The Guardian • Issue #2009


New Coalition leaders seek to “soften” image, but their past betrays them

  • The Guardian
  • Issue #2009

“Peter Dutton has […] a soft heart. Australian voters will be very surprised by the Peter Dutton they will see.” These were the words of former employment minister Stuart Robert before he entered the Liberal Party meeting room last Monday morning ahead of the leadership contest where Dutton was elected unopposed.

Robert’s words were a deliberate attempt to paint Dutton as the opposite of his predecessor, former Prime Minister Scott Morrison. Morrison developed (rightfully so) a reputation for being smug, uncaring, selfish, and out of touch. While Morrison’s words and actions, such as taking trips to Hawaii during the Black Summer bushfires, betrayed him, his own colleagues rarely had nice things to say about him. It is hard to forget the words of soon-to-be former NSW Liberal Senator Concetta Fierravanti-Wells who qualified Morrison as “unfit for office”, an “autocrat”, and a “bully” with “no moral compass”.

However, the lengths at which Liberal politicians are going to describe Dutton as “misunderstood” aren’t just to distance him from Morrison; Dutton has earned a reputation of being – as Western Australian Premier Mark McGowan noted – “an extremist” all on his own.

A small list of incredibly insensitive (to put it mildly) things Dutton has said and done include: stoking fear about “African gangs” in Melbourne; accusing his Labor opponent Ali France during the 2019 Federal election of “using her disability as an excuse” for not having moved to the marginal seat of Dickson; Qualify Lebanese immigrant under the Fraser government as a mistake; Promote special visas for white South African farmers while overseeing a program of indefinite offshore detention of asylum seekers and refugees that featured a high number of suicides. So numerous are these incidents that at the 2019 Australian Federal Election News Corp ran in The Sunday Mail the now-infamous “ ‘he’s no monster’” headline where Dutton’s wife – Kirilly Dutton – spoke about her husband’s human side.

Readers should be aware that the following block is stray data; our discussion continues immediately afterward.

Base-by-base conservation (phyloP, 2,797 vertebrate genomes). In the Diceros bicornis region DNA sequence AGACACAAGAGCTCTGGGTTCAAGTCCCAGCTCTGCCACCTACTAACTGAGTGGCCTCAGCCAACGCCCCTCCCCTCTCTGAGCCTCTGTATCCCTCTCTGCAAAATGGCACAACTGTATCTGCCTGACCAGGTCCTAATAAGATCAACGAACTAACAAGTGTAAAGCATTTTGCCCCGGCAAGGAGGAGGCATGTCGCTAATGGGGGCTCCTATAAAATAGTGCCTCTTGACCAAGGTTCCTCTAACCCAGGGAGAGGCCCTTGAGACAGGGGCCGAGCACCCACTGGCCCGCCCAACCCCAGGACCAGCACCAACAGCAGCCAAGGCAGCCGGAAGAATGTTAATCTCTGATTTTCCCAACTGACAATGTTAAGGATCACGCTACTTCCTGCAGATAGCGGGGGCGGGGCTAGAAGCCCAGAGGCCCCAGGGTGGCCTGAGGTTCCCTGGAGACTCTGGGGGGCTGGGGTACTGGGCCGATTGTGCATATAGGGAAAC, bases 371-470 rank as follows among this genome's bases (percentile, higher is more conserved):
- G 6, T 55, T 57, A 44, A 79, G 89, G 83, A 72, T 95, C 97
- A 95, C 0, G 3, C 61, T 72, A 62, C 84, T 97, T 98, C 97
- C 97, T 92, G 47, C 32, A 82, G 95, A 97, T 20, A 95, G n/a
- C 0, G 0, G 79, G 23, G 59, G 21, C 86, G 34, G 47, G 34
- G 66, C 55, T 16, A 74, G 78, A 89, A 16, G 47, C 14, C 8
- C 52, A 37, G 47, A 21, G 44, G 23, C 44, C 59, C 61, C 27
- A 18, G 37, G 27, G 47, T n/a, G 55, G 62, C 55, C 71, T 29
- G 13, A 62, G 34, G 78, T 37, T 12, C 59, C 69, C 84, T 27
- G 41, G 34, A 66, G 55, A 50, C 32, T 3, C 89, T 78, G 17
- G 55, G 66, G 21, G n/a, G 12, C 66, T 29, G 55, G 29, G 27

Dutton is aware of the image problem he suffers too. Upon his election as the new Liberal Leader, Dutton immediately acknowledged that he made a mistake in boycotting the Stolen Generations apology, with the weak excuse that “at the time I believed that the apology should be given when the problems were resolved. And the problems are not resolved.”

However, Dutton couldn’t help himself defend some of the decisions he made by doing what he knows best: stoking fear in the Australian public. Speaking of his role as home affairs minister, Dutton claimed he was “ultimately able to cancel the visas of […] just over 6000 criminals.” Further stating that he “deport [people] from our country” who “had committed sexual offences against women and children, committed murder, serious criminal acts.” These claims should not be taken at face value. Everyone should challenge the veracity of these statements as Dutton has a reputation for revealing information such as Chinese boats and refugees coming to our shores at what appears to be incredibly opportune times.